“We are living in an age of abundance.” That observation by Michelle Michot Foss, chief energy economist for the Bureau of Economic Geology at the University of Texas, Austin, set the tone for a discussion of why oil supplies are likely to remain high and prices low.
Panelists at the 2016 Unconventional Resources Technology Conference described why mass layoffs and rising bankruptcies have not put an end to abundant supplies because the demand growth is outstripped by countries and companies that continue to expand.
Scott Sheffield, CEO at Pioneer Resources, said the company expects to continue adding 30% more oil and gas production each year in the Permian Basin where it has lowered its breakeven price to USD 25/bbl.
Dan Dinges, the CEO of Cabot Oil and Gas, is impatiently waiting for pipeline construction to allow Cabot to move more gas to major markets from its wells in the Marcellus formation. When those outlets grow, the company plans to use its cash hoard to expand, with plans to double its production there.
The message to the engineers and geoscientists at the session was that their success at producing more oil and gas from lower-quality reservoirs for less has loosened the restraints on continued supply growth.
“We have no resource constraints. We have economic and technology restraints” on how much is produced, said Mike Lynch, president of Strategic Energy and Economic Research.
The economic pain of lower prices is obvious. There has been a nearly 78% drop in the number of drilling rigs working in the US from the peak in October 2014, and 142,000 jobs lost in exploration during that period, according to a report released in early August by the US Energy Information Administration.
But it said the contraction has had little effect on US production, with oil production off 2% and gas output unchanged. Globally, production is up, with more oil flow from Saudi Arabia, Iraq, and Russia. OPEC countries could export even more with 4.5 million B/D of OPEC oil off the market in countries like Libya and Nigeria.
There remains an enormous supply of oil in storage around the globe in hard-to-track places, such as oil tankers anchored offshore. Gary Ross, executive chairman of PIRA Energy Group, predicted the oil in storage in the US, which is an available indicator of total storage, is likely go down to 380 million bbl by year end, from around 500 million bbl in early August. But during the first half of 2016 it was up a bit.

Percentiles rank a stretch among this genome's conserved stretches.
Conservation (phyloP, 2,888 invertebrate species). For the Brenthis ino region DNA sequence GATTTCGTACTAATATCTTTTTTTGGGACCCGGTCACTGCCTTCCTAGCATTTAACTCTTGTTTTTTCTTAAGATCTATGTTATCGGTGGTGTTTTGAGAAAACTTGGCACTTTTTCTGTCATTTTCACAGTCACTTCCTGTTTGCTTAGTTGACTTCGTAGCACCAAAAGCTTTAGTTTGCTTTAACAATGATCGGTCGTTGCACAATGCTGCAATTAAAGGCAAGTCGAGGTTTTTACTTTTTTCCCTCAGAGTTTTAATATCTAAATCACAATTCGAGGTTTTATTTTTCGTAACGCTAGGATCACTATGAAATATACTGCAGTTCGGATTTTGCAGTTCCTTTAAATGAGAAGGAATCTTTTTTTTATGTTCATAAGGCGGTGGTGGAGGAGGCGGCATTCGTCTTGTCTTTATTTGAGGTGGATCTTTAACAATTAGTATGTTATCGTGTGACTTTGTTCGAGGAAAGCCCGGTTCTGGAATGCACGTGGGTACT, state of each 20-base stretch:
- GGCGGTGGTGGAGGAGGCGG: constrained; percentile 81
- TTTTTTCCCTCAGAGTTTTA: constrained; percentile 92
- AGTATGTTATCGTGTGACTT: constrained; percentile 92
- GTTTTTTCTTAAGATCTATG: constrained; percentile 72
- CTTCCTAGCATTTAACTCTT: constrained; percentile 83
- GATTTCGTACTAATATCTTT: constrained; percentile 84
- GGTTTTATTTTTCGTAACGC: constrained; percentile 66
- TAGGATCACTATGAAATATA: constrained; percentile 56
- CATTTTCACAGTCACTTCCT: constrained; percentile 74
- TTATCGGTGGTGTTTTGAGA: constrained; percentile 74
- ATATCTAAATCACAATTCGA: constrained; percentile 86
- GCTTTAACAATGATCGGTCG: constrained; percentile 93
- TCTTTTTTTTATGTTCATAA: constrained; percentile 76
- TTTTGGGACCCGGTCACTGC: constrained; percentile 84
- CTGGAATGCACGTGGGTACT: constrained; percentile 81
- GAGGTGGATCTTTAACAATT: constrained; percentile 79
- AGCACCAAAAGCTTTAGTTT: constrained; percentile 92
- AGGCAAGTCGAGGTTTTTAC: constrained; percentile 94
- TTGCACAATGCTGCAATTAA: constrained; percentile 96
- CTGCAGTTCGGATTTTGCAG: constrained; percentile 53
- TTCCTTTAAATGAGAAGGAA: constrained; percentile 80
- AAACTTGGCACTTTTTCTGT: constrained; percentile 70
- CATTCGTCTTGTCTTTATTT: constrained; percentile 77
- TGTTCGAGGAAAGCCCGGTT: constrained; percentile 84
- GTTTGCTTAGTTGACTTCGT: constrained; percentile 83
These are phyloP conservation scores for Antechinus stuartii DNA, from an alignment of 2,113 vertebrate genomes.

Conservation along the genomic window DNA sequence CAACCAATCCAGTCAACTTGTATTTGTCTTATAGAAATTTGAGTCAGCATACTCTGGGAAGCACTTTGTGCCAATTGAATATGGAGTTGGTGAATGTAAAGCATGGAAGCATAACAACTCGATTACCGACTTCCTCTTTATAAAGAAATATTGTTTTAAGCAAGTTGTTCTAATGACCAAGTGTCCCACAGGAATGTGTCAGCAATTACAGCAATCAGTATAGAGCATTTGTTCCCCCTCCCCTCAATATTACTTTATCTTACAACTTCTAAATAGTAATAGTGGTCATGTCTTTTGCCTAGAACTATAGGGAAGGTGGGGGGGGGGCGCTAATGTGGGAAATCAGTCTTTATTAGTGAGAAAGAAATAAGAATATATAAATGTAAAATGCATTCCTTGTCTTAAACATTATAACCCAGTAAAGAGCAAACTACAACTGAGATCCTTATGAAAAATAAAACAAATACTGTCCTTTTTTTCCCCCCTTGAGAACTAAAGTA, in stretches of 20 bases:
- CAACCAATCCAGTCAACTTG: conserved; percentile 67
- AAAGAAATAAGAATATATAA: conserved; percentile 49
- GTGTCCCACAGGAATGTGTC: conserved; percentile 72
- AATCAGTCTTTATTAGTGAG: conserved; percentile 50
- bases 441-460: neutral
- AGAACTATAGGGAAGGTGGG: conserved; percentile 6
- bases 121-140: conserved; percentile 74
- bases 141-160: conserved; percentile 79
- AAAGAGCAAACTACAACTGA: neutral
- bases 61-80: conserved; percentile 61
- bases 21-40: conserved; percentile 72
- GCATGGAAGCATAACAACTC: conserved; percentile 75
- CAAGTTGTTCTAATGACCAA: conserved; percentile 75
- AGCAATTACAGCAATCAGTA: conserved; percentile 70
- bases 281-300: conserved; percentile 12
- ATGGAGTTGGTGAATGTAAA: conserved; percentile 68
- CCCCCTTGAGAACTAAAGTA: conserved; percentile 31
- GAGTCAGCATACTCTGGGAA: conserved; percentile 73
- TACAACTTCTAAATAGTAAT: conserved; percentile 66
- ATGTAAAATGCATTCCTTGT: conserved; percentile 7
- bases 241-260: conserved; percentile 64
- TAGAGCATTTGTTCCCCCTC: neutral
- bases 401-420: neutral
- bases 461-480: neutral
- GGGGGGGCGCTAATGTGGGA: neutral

Lower oil prices have encouraged more oil demand, but appear to have done little to stimulate the global economy. The push to reduce fossil fuel use through alternative energy sources and conservation could put a lid on future growth.
Foss said Saudi Arabia sent one of the largest delegations to the conference that produced the Paris Agreement to reduce greenhouse gas emissions, which she saw as an indication that even oil exporting countries are seeing the inevitability of change. “After many years of listening to this, they have decided it is true and they are cashing out,” she said.
Deep cuts in exploration spending are expected to reduce supplies in the coming years, but Ross pointed out “the industry is still spending USD 400–500 billion a year and they are getting more bang for their buck.”
He added, “What scares me in this USD 40–50 range is: Are we going to continue to see the rig counts keep rising?”
There were 481 drilling rigs working in the US during the week ended 12 August, up from 404 in May, according to the Baker Hughes rig count. Longer term, Ross said, “The question is will we get to USD 60, or get to USD 50 and hang around there?”
Advances in technology continue to allow more production for less. Cabot’s CEO pointed out that for each of its rigs working, it is finding far more gas per year than it did a few years ago “The lowest price producer is the one who is going to be the winner,” Dinges said.
For those on the losing side, the consequences are severe. The number of North American companies that have filed for bankruptcy since the bust reached 173—90 operators and 83 service companies—as of 1 August, according to Haynes and Boone, a law firm tracking filings.
Balance sheets typically determine the winners and losers. The rapid growth of the US unconventional oil business was fueled by borrowing, leaving many companies paralyzed by their debt load. “The amount of debt in this industry is the highest since the early 1980s,” Sheffield said, adding, “Were it not for the debt levels of these companies, we would be seeing a lot more activity.”
Pioneer is showing what a company with USD 3.3 billion in cash on hand can do by keeping 17 rigs running in the Permian. The cost of drilling and completing those wells means the company continues to spend more cash than it generates. “We are using that cash position to grow the business over the next few years,” he said.
Cabot, which has one rig working in northeast Pennsylvania, is planning to expand as well, Dinges said. A June investor presentation by Cabot offered a plan to double its production by 2018, if the demand materializes from planned pipeline projects and other users.
The timeline is not a sure thing, with energy projects facing increasingly tough opposition from environmental groups, but he predicted that in 2017 and 2018, “you will see a ramp up in activity.”
Both CEOs said they were concerned that the exodus of talent and rapid loss of drilling rigs and completion equipment could hinder growth in US shale production when supplies tighten and prices finally recover.
Talk of short supplies may seem no more realistic that the price crash did back when oil was selling for USD 100/bbl. But Lynch, who is an economist, said when it comes to oil prices, surprises are to be expected because “technology marches on, forecasting does not.”
Abundant Supplies A Lingering Problem
Stephen Rassenfoss, JPT Emerging Technology Senior Editor
06 September 2016